CAN shipbuilding during c19 Dec21

Military shipbuilding faces new delays as a result of COVID-19

CNR Fan, 21 December 2021.

According to The Canadian Press, the Defence Department's top procurement official is warning of new delays in the delivery of already overdue warships and other new equipment to the Canadian Armed Forces because of COVID-19.

Assistant deputy minister of materiel (ADM(Mat)) Troy Crosby says the Halifax and Vancouver shipyards building new fleets for Canada's navy and coast guard have been hit particularly hard by lockdowns and supply chain disruptions.

Any schedule slippage will delay delivery of much-needed new ships for the navy's aging fleet, which has seen two support ships and three destroyers retired over the past decade, vessels that still haven't been replaced.

The budget watchdog’s report estimated a one-year delay would add $235 million to the overall cost, while a two-year delay would result in a $472-million increase. Ottawa initially budgeted $700 million in 2008 to build one icebreaker.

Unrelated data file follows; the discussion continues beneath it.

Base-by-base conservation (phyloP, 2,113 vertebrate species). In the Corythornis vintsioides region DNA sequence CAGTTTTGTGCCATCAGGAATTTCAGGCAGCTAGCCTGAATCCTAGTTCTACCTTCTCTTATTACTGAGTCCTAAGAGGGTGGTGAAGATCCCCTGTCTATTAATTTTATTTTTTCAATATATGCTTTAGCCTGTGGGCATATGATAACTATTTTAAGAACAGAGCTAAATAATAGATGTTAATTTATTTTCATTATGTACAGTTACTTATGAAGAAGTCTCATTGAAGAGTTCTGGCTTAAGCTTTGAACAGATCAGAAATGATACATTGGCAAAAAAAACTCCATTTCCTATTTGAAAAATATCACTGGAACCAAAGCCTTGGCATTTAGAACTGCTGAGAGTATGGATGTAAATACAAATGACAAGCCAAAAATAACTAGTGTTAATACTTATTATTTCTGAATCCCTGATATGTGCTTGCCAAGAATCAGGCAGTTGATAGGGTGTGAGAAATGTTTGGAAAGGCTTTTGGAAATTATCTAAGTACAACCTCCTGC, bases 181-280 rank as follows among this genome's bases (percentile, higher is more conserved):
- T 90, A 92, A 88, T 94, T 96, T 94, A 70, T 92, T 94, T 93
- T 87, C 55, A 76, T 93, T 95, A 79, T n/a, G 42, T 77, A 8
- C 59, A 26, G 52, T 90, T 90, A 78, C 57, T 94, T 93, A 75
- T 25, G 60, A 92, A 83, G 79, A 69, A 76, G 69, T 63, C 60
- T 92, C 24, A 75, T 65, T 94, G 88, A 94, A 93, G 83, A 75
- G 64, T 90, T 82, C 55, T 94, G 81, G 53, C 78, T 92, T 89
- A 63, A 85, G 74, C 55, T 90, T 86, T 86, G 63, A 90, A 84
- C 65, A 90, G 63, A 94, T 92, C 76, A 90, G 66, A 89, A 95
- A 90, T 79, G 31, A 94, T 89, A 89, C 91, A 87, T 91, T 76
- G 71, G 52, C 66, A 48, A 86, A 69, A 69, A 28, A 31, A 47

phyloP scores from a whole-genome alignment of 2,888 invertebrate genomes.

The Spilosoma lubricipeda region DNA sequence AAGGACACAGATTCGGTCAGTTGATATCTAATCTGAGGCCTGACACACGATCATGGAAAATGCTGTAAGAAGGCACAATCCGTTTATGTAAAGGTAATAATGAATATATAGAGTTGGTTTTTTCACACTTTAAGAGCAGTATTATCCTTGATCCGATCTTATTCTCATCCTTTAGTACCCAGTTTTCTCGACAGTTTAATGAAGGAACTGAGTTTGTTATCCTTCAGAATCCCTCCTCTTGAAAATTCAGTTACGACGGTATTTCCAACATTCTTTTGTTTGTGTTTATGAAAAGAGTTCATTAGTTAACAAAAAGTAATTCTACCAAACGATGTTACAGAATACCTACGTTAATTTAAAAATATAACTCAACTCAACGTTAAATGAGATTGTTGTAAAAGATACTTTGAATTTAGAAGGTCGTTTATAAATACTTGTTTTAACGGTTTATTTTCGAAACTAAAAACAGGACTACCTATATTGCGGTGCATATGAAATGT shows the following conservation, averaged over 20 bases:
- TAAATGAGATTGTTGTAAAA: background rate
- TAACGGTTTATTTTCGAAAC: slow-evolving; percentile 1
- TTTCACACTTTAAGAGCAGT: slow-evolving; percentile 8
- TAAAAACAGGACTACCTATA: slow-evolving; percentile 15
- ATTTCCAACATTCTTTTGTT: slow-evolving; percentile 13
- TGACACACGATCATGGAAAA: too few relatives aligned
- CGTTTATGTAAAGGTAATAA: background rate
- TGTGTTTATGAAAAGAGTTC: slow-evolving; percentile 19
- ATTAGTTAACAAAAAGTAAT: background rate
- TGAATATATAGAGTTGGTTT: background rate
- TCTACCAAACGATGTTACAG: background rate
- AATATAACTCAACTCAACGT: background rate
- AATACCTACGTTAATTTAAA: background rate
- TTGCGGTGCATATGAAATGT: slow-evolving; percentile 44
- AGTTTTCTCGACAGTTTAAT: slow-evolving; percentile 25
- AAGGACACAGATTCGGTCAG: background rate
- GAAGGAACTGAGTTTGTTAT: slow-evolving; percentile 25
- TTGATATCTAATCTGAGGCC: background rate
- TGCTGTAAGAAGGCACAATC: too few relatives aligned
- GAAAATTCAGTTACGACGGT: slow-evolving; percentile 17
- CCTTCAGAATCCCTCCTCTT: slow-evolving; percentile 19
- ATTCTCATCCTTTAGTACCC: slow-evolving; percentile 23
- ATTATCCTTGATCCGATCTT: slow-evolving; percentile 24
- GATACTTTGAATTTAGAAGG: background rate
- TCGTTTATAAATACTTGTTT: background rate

Parliamentary budget officer Yves Giroux has also predicted a one-year delay in delivery of 15 new warships for the navy would add $2.3 billion to his current estimated cost of $77 billion, while a two-year delay would result in the fleet costing $4.8 billion more.

Crosby acknowledged without providing details that cost increases are likely, noting recent stresses on supply chains alone have made it more expensive to buy and transport materials to the shipyards for those vessels currently under construction.

Read more: Military shipbuilding faces fresh delays as a result of COVID-19: procurement chief

This report by The Canadian Press was first published Dec. 21, 2021.



Leave a comment

Your email address will not be published. Required fields are marked *